SP500 Set To Break Bears | But Watch For This | Episode 123
Where is the Stock Market Heading?
00:30 Can the SP500 break key resistance?
03:37 Smaller stocks remain out of sync (should you be worried?)
05:00 Nasdaq readies for next move (how this fits the puzzle)
06:18 ASX 200 likely to do this next (here’s what I’m doing)
08:08 Why I’m reluctant to add to gold exposure
09:49 Copper setting up for another run
10:12 Is this the time to buy uranium?
Please note: Charts available from video
This video is going to focus on the S&P 500. We’ll also have a look at some of the other U.S. indices as well as gold, uranium, and look at the Australian market.
Just one video this week. I’m traveling. I’m on the Gold Coast. I’ve got a day of fun parks and stuff to do, so I’ll keep this fairly short this week. As always, general commentary. It doesn’t take your personal situation into account. All of that said, let’s get into our first chart.
So, we’ve got the S&P 500 up on the screen. And it’s been another constructive week of price action. We can see that since we spoke last week, the market’s really been tracking sideways, and it’s just been sitting below this trend line resistance from this downward-sloping trading range, which I’ve been speaking about over the last several weeks. And I think the fact that the market is pausing here beneath this trend line, it gives extra substance to the trend line. And I think that the longer it sits beneath here, the more important, the more valid a breakout, if indeed we get a breakout, the more valid that breakout will potentially be.
Let’s just quickly jump over to the four-hourly chart. Just have a little bit closer look at the price action. And what we can see here, just over the last week or so, it’s really been a case of the dip being bought. So, we had a strong rally upwards a couple of weeks back. And the price action since then has been…the pullback has been quite shallow and there’s been interest in buying that dip. And the price is also hanging above the 50-period moving average when we’re looking at a 4-hourly chart. So, I think, overall, that’s quite constructive.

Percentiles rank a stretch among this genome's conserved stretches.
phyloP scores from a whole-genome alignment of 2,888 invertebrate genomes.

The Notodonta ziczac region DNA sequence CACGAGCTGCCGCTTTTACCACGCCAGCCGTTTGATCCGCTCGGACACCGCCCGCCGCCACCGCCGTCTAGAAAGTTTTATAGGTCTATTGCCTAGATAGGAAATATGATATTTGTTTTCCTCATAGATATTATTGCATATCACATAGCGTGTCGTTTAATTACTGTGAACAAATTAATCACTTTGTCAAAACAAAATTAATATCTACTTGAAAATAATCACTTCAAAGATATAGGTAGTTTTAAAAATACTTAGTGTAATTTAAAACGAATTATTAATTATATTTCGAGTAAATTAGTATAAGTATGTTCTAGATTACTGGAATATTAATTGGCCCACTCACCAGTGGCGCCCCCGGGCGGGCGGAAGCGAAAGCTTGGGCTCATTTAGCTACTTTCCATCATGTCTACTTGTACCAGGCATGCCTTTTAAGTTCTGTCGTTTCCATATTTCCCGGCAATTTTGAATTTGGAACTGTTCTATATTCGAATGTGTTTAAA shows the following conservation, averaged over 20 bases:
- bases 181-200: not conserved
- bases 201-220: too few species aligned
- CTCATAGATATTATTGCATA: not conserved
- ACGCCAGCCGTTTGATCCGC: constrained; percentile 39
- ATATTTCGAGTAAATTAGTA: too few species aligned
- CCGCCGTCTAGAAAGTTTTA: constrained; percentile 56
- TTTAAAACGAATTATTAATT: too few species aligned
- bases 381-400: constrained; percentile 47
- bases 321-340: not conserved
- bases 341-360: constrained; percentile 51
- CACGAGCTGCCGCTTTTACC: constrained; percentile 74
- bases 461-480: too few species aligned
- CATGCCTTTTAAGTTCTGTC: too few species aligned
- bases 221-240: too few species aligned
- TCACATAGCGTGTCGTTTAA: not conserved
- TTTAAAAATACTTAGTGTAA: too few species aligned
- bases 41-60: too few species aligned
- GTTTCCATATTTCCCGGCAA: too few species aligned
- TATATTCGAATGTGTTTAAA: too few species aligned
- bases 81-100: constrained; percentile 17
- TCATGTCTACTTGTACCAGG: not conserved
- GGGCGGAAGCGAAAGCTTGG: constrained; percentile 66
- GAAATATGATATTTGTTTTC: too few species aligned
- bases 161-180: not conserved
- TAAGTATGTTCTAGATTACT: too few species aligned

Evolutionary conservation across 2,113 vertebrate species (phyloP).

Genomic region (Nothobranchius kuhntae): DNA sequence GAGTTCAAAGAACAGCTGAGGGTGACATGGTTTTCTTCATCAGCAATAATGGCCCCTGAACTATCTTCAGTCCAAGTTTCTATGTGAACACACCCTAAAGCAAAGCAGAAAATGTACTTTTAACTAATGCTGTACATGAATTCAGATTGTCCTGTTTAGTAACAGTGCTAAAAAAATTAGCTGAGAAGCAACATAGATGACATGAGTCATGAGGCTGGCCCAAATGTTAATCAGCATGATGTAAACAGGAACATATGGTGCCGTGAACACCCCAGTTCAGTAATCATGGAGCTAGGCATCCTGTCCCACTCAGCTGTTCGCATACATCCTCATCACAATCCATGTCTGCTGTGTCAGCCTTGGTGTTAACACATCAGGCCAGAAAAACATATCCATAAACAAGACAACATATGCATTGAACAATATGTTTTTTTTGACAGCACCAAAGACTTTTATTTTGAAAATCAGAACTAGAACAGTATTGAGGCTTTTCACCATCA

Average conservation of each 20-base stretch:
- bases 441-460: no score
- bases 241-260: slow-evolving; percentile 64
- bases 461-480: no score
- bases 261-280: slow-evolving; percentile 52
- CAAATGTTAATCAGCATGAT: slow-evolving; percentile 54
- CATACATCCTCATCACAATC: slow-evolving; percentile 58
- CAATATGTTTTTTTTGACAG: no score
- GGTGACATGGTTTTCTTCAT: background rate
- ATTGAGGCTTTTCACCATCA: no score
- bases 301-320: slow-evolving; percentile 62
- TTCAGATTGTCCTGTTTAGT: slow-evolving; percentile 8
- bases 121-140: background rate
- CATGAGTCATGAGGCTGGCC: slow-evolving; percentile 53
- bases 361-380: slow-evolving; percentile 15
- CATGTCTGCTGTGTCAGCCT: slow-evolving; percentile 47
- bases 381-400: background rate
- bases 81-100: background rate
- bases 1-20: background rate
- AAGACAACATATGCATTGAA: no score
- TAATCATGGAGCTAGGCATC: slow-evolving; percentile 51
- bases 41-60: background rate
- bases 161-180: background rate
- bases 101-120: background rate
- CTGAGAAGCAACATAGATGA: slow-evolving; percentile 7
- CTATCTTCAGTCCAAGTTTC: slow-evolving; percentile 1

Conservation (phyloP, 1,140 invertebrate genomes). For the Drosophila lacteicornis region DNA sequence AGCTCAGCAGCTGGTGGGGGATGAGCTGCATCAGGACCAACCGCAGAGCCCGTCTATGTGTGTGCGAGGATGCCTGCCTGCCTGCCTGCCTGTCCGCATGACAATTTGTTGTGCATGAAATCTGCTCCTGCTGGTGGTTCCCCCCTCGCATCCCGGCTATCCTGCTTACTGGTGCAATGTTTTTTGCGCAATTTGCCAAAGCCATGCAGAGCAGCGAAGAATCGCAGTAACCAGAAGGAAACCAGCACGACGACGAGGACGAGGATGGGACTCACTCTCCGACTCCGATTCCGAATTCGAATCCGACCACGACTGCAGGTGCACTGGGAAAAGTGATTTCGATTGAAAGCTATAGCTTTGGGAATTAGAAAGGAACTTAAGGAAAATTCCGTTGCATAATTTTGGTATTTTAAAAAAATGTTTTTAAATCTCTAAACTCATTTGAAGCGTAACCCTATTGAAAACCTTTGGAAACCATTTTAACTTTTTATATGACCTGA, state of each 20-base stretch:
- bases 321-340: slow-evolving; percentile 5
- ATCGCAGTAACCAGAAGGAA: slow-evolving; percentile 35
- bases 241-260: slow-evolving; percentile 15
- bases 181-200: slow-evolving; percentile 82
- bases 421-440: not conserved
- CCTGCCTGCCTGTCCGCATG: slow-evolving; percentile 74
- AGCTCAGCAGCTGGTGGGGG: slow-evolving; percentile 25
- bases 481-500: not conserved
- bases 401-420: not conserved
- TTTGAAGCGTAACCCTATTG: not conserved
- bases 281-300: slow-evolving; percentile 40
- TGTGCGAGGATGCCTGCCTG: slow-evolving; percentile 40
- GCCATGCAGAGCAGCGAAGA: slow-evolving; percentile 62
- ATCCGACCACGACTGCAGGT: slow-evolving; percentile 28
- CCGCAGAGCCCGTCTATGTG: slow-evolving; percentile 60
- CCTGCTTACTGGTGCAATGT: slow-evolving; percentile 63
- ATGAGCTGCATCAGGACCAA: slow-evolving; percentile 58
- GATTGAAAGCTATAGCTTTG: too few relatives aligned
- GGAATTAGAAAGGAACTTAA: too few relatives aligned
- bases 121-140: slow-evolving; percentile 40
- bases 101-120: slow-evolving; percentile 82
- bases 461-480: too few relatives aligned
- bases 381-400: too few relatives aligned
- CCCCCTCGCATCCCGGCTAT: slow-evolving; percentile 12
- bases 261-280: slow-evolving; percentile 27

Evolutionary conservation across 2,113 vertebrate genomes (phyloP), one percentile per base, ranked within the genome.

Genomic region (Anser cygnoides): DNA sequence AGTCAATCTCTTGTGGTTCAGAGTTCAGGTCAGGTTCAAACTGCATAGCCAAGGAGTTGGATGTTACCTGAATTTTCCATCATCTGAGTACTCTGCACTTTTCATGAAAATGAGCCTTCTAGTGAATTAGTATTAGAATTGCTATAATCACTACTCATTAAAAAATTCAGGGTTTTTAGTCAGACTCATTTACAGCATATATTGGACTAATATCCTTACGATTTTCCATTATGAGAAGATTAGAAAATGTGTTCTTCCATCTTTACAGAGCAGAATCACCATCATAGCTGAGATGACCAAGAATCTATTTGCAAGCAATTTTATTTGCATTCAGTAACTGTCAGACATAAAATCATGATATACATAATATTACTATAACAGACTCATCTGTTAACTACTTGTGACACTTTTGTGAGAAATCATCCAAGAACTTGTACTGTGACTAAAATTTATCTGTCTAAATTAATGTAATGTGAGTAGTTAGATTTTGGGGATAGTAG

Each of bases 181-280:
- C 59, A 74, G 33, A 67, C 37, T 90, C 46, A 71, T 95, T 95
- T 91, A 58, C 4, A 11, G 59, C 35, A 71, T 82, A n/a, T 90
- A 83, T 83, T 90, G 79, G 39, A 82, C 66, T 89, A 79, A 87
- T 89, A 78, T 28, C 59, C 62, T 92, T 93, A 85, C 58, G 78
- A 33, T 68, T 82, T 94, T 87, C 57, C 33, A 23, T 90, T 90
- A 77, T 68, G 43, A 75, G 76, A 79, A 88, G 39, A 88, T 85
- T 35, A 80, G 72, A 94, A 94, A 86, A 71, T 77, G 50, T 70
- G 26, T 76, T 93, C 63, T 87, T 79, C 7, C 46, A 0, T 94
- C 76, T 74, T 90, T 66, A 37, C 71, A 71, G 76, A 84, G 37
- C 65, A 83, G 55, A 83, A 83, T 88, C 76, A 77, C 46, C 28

Going back to our daily chart, we can see we’ve got the 50 and the 100-day moving averages, price is currently comfortably above those, well above the key resistance at 3900, and then another important area at 3800. They’re not in focus at the moment. The focus point now is what’s going to happen around this resistance point. It’s looking more and more to me like this pause is the launching pad for a test higher, and it looks to me that we should get a breakout at some point.
The other important technical level to keep an eye on is at around 4200. So, let me draw that in on the charts structural resistance, and you can see that picks up this high from back in May, some more technical work through the September period, and you can see some more touch points. So, we’re also beneath there. So, a break of this trend line, a break of this resistance at 4200. I think we’re going to look at that and say that would be very constructive, very positive price action. And from that, I think we’d have to continue to give the benefit of the doubt this market can move higher despite the strong vocal views of those who are bearish on the market that the market has to fall.